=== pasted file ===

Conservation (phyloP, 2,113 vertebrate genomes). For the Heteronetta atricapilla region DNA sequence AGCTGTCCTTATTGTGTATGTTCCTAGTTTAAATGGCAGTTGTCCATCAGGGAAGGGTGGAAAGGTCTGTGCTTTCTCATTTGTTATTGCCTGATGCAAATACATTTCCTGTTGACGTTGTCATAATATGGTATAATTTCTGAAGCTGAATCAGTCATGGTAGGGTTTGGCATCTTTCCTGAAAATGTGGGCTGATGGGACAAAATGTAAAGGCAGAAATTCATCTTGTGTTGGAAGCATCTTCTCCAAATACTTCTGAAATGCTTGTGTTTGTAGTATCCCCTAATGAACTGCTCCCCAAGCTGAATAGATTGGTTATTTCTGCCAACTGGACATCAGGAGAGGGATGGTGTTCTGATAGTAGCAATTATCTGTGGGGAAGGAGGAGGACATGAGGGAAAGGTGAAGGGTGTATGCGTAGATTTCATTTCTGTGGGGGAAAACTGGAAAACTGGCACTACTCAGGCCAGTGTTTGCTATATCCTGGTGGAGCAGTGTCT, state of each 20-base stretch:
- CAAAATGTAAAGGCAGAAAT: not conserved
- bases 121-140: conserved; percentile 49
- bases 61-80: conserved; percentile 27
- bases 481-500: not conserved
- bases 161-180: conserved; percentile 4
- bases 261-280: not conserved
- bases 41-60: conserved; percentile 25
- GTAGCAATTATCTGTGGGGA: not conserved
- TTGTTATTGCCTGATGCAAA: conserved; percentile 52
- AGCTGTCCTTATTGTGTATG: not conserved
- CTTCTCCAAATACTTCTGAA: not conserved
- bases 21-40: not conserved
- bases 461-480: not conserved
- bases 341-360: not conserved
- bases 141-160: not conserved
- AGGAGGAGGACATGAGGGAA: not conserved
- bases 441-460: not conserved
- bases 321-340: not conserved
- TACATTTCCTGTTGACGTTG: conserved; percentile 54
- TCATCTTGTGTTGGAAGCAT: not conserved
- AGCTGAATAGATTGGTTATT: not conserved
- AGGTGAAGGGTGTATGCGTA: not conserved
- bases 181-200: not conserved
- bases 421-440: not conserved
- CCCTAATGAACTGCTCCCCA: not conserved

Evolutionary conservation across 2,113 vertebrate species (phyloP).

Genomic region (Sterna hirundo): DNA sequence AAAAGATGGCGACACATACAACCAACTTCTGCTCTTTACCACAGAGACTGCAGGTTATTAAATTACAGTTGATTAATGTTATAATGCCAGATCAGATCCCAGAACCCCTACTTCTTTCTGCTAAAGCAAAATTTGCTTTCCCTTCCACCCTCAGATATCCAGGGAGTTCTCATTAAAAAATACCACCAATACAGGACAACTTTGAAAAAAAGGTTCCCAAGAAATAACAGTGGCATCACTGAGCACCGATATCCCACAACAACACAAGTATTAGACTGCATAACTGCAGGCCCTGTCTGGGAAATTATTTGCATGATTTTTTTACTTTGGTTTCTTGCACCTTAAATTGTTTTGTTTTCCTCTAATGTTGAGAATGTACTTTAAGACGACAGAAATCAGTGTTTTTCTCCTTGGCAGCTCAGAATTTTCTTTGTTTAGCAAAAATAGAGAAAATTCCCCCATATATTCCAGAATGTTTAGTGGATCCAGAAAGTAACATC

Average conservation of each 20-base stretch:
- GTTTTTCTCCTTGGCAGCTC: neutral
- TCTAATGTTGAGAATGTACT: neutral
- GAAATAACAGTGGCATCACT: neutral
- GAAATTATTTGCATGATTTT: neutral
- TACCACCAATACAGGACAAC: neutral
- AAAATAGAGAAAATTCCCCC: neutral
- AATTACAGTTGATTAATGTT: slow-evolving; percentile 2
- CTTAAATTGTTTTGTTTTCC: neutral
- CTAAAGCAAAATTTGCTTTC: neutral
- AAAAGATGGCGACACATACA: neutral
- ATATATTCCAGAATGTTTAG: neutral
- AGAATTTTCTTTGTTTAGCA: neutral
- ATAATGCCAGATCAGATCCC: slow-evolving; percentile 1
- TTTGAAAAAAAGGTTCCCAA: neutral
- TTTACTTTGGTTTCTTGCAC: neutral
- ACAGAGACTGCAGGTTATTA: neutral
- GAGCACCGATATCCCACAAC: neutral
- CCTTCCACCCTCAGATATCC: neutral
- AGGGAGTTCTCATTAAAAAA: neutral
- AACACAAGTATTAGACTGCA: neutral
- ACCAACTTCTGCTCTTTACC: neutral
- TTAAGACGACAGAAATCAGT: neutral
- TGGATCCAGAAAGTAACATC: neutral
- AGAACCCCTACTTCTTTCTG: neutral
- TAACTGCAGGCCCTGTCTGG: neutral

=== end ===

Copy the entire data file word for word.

Conservation (phyloP, 2,113 vertebrate genomes). For the Heteronetta atricapilla region DNA sequence AGCTGTCCTTATTGTGTATGTTCCTAGTTTAAATGGCAGTTGTCCATCAGGGAAGGGTGGAAAGGTCTGTGCTTTCTCATTTGTTATTGCCTGATGCAAATACATTTCCTGTTGACGTTGTCATAATATGGTATAATTTCTGAAGCTGAATCAGTCATGGTAGGGTTTGGCATCTTTCCTGAAAATGTGGGCTGATGGGACAAAATGTAAAGGCAGAAATTCATCTTGTGTTGGAAGCATCTTCTCCAAATACTTCTGAAATGCTTGTGTTTGTAGTATCCCCTAATGAACTGCTCCCCAAGCTGAATAGATTGGTTATTTCTGCCAACTGGACATCAGGAGAGGGATGGTGTTCTGATAGTAGCAATTATCTGTGGGGAAGGAGGAGGACATGAGGGAAAGGTGAAGGGTGTATGCGTAGATTTCATTTCTGTGGGGGAAAACTGGAAAACTGGCACTACTCAGGCCAGTGTTTGCTATATCCTGGTGGAGCAGTGTCT, state of each 20-base stretch:
- CAAAATGTAAAGGCAGAAAT: not conserved
- bases 121-140: conserved; percentile 49
- bases 61-80: conserved; percentile 27
- bases 481-500: not conserved
- bases 161-180: conserved; percentile 4
- bases 261-280: not conserved
- bases 41-60: conserved; percentile 25
- GTAGCAATTATCTGTGGGGA: not conserved
- TTGTTATTGCCTGATGCAAA: conserved; percentile 52
- AGCTGTCCTTATTGTGTATG: not conserved
- CTTCTCCAAATACTTCTGAA: not conserved
- bases 21-40: not conserved
- bases 461-480: not conserved
- bases 341-360: not conserved
- bases 141-160: not conserved
- AGGAGGAGGACATGAGGGAA: not conserved
- bases 441-460: not conserved
- bases 321-340: not conserved
- TACATTTCCTGTTGACGTTG: conserved; percentile 54
- TCATCTTGTGTTGGAAGCAT: not conserved
- AGCTGAATAGATTGGTTATT: not conserved
- AGGTGAAGGGTGTATGCGTA: not conserved
- bases 181-200: not conserved
- bases 421-440: not conserved
- CCCTAATGAACTGCTCCCCA: not conserved

Evolutionary conservation across 2,113 vertebrate species (phyloP).

Genomic region (Sterna hirundo): DNA sequence AAAAGATGGCGACACATACAACCAACTTCTGCTCTTTACCACAGAGACTGCAGGTTATTAAATTACAGTTGATTAATGTTATAATGCCAGATCAGATCCCAGAACCCCTACTTCTTTCTGCTAAAGCAAAATTTGCTTTCCCTTCCACCCTCAGATATCCAGGGAGTTCTCATTAAAAAATACCACCAATACAGGACAACTTTGAAAAAAAGGTTCCCAAGAAATAACAGTGGCATCACTGAGCACCGATATCCCACAACAACACAAGTATTAGACTGCATAACTGCAGGCCCTGTCTGGGAAATTATTTGCATGATTTTTTTACTTTGGTTTCTTGCACCTTAAATTGTTTTGTTTTCCTCTAATGTTGAGAATGTACTTTAAGACGACAGAAATCAGTGTTTTTCTCCTTGGCAGCTCAGAATTTTCTTTGTTTAGCAAAAATAGAGAAAATTCCCCCATATATTCCAGAATGTTTAGTGGATCCAGAAAGTAACATC

Average conservation of each 20-base stretch:
- GTTTTTCTCCTTGGCAGCTC: neutral
- TCTAATGTTGAGAATGTACT: neutral
- GAAATAACAGTGGCATCACT: neutral
- GAAATTATTTGCATGATTTT: neutral
- TACCACCAATACAGGACAAC: neutral
- AAAATAGAGAAAATTCCCCC: neutral
- AATTACAGTTGATTAATGTT: slow-evolving; percentile 2
- CTTAAATTGTTTTGTTTTCC: neutral
- CTAAAGCAAAATTTGCTTTC: neutral
- AAAAGATGGCGACACATACA: neutral
- ATATATTCCAGAATGTTTAG: neutral
- AGAATTTTCTTTGTTTAGCA: neutral
- ATAATGCCAGATCAGATCCC: slow-evolving; percentile 1
- TTTGAAAAAAAGGTTCCCAA: neutral
- TTTACTTTGGTTTCTTGCAC: neutral
- ACAGAGACTGCAGGTTATTA: neutral
- GAGCACCGATATCCCACAAC: neutral
- CCTTCCACCCTCAGATATCC: neutral
- AGGGAGTTCTCATTAAAAAA: neutral
- AACACAAGTATTAGACTGCA: neutral
- ACCAACTTCTGCTCTTTACC: neutral
- TTAAGACGACAGAAATCAGT: neutral
- TGGATCCAGAAAGTAACATC: neutral
- AGAACCCCTACTTCTTTCTG: neutral
- TAACTGCAGGCCCTGTCTGG: neutral